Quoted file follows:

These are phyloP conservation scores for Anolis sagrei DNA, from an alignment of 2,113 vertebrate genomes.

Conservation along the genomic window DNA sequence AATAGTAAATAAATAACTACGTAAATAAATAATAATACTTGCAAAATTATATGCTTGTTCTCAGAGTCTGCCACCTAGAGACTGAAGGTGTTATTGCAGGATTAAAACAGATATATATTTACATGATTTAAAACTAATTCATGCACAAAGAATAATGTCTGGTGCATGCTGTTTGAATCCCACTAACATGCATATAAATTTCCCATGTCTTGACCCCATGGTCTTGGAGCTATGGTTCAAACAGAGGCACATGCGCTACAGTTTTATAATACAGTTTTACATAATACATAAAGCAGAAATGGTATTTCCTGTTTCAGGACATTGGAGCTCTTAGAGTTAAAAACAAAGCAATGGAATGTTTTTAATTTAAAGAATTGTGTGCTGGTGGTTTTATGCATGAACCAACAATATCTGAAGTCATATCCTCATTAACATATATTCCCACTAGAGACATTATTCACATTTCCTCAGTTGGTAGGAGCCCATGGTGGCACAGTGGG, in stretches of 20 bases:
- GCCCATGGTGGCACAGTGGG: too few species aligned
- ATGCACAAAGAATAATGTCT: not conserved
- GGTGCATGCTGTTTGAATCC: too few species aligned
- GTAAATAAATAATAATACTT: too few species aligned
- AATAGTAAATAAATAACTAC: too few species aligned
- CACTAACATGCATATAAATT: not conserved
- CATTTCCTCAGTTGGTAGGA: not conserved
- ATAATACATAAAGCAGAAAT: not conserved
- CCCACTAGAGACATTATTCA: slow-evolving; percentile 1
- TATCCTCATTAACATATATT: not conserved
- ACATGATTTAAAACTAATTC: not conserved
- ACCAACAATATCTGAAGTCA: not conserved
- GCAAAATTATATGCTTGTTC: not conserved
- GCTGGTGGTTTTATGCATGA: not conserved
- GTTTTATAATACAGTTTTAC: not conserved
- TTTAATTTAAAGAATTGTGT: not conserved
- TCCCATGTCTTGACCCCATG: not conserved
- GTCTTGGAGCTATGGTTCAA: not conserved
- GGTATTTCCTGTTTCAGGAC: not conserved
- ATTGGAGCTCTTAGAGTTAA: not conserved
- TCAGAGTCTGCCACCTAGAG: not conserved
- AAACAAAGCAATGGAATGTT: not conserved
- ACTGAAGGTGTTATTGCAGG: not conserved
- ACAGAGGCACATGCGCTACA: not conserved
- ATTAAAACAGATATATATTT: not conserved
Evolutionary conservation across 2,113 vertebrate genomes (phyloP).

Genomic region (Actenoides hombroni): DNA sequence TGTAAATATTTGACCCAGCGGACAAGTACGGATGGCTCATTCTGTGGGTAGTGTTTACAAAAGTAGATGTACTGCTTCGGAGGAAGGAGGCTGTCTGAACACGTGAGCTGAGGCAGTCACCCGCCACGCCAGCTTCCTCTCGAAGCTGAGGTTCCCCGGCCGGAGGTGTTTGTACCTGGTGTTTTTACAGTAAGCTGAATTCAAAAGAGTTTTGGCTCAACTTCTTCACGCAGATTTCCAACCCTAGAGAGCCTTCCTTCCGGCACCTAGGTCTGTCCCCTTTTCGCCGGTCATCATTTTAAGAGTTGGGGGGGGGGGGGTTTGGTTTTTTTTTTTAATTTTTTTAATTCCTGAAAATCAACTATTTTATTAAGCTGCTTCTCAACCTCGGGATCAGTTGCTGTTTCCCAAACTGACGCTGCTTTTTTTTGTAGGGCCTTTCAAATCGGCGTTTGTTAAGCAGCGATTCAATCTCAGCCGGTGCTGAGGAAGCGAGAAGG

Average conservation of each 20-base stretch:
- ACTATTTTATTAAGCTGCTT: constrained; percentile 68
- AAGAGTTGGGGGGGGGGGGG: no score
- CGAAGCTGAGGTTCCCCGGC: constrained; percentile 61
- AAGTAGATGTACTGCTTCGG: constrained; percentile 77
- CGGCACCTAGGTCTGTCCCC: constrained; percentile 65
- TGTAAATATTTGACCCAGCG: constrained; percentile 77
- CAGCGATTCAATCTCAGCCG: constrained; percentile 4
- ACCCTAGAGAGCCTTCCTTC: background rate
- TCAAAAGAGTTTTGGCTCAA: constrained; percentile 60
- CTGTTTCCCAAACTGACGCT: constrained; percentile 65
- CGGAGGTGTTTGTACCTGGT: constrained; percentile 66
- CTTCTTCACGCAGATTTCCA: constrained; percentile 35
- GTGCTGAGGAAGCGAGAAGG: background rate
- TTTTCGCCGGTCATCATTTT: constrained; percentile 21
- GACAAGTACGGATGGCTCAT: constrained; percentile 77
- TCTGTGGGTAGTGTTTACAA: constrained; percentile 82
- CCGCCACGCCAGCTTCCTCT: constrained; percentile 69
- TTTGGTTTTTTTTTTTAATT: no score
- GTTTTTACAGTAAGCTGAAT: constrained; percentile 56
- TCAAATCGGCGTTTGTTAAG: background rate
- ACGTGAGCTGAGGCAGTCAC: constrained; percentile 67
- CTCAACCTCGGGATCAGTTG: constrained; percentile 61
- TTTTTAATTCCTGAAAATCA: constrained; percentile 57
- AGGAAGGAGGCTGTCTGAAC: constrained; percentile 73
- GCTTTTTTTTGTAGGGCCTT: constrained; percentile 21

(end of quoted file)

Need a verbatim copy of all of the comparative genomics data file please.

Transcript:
These are phyloP conservation scores for Anolis sagrei DNA, from an alignment of 2,113 vertebrate genomes.

Conservation along the genomic window DNA sequence AATAGTAAATAAATAACTACGTAAATAAATAATAATACTTGCAAAATTATATGCTTGTTCTCAGAGTCTGCCACCTAGAGACTGAAGGTGTTATTGCAGGATTAAAACAGATATATATTTACATGATTTAAAACTAATTCATGCACAAAGAATAATGTCTGGTGCATGCTGTTTGAATCCCACTAACATGCATATAAATTTCCCATGTCTTGACCCCATGGTCTTGGAGCTATGGTTCAAACAGAGGCACATGCGCTACAGTTTTATAATACAGTTTTACATAATACATAAAGCAGAAATGGTATTTCCTGTTTCAGGACATTGGAGCTCTTAGAGTTAAAAACAAAGCAATGGAATGTTTTTAATTTAAAGAATTGTGTGCTGGTGGTTTTATGCATGAACCAACAATATCTGAAGTCATATCCTCATTAACATATATTCCCACTAGAGACATTATTCACATTTCCTCAGTTGGTAGGAGCCCATGGTGGCACAGTGGG, in stretches of 20 bases:
- GCCCATGGTGGCACAGTGGG: too few species aligned
- ATGCACAAAGAATAATGTCT: not conserved
- GGTGCATGCTGTTTGAATCC: too few species aligned
- GTAAATAAATAATAATACTT: too few species aligned
- AATAGTAAATAAATAACTAC: too few species aligned
- CACTAACATGCATATAAATT: not conserved
- CATTTCCTCAGTTGGTAGGA: not conserved
- ATAATACATAAAGCAGAAAT: not conserved
- CCCACTAGAGACATTATTCA: slow-evolving; percentile 1
- TATCCTCATTAACATATATT: not conserved
- ACATGATTTAAAACTAATTC: not conserved
- ACCAACAATATCTGAAGTCA: not conserved
- GCAAAATTATATGCTTGTTC: not conserved
- GCTGGTGGTTTTATGCATGA: not conserved
- GTTTTATAATACAGTTTTAC: not conserved
- TTTAATTTAAAGAATTGTGT: not conserved
- TCCCATGTCTTGACCCCATG: not conserved
- GTCTTGGAGCTATGGTTCAA: not conserved
- GGTATTTCCTGTTTCAGGAC: not conserved
- ATTGGAGCTCTTAGAGTTAA: not conserved
- TCAGAGTCTGCCACCTAGAG: not conserved
- AAACAAAGCAATGGAATGTT: not conserved
- ACTGAAGGTGTTATTGCAGG: not conserved
- ACAGAGGCACATGCGCTACA: not conserved
- ATTAAAACAGATATATATTT: not conserved
Evolutionary conservation across 2,113 vertebrate genomes (phyloP).

Genomic region (Actenoides hombroni): DNA sequence TGTAAATATTTGACCCAGCGGACAAGTACGGATGGCTCATTCTGTGGGTAGTGTTTACAAAAGTAGATGTACTGCTTCGGAGGAAGGAGGCTGTCTGAACACGTGAGCTGAGGCAGTCACCCGCCACGCCAGCTTCCTCTCGAAGCTGAGGTTCCCCGGCCGGAGGTGTTTGTACCTGGTGTTTTTACAGTAAGCTGAATTCAAAAGAGTTTTGGCTCAACTTCTTCACGCAGATTTCCAACCCTAGAGAGCCTTCCTTCCGGCACCTAGGTCTGTCCCCTTTTCGCCGGTCATCATTTTAAGAGTTGGGGGGGGGGGGGTTTGGTTTTTTTTTTTAATTTTTTTAATTCCTGAAAATCAACTATTTTATTAAGCTGCTTCTCAACCTCGGGATCAGTTGCTGTTTCCCAAACTGACGCTGCTTTTTTTTGTAGGGCCTTTCAAATCGGCGTTTGTTAAGCAGCGATTCAATCTCAGCCGGTGCTGAGGAAGCGAGAAGG

Average conservation of each 20-base stretch:
- ACTATTTTATTAAGCTGCTT: constrained; percentile 68
- AAGAGTTGGGGGGGGGGGGG: no score
- CGAAGCTGAGGTTCCCCGGC: constrained; percentile 61
- AAGTAGATGTACTGCTTCGG: constrained; percentile 77
- CGGCACCTAGGTCTGTCCCC: constrained; percentile 65
- TGTAAATATTTGACCCAGCG: constrained; percentile 77
- CAGCGATTCAATCTCAGCCG: constrained; percentile 4
- ACCCTAGAGAGCCTTCCTTC: background rate
- TCAAAAGAGTTTTGGCTCAA: constrained; percentile 60
- CTGTTTCCCAAACTGACGCT: constrained; percentile 65
- CGGAGGTGTTTGTACCTGGT: constrained; percentile 66
- CTTCTTCACGCAGATTTCCA: constrained; percentile 35
- GTGCTGAGGAAGCGAGAAGG: background rate
- TTTTCGCCGGTCATCATTTT: constrained; percentile 21
- GACAAGTACGGATGGCTCAT: constrained; percentile 77
- TCTGTGGGTAGTGTTTACAA: constrained; percentile 82
- CCGCCACGCCAGCTTCCTCT: constrained; percentile 69
- TTTGGTTTTTTTTTTTAATT: no score
- GTTTTTACAGTAAGCTGAAT: constrained; percentile 56
- TCAAATCGGCGTTTGTTAAG: background rate
- ACGTGAGCTGAGGCAGTCAC: constrained; percentile 67
- CTCAACCTCGGGATCAGTTG: constrained; percentile 61
- TTTTTAATTCCTGAAAATCA: constrained; percentile 57
- AGGAAGGAGGCTGTCTGAAC: constrained; percentile 73
- GCTTTTTTTTGTAGGGCCTT: constrained; percentile 21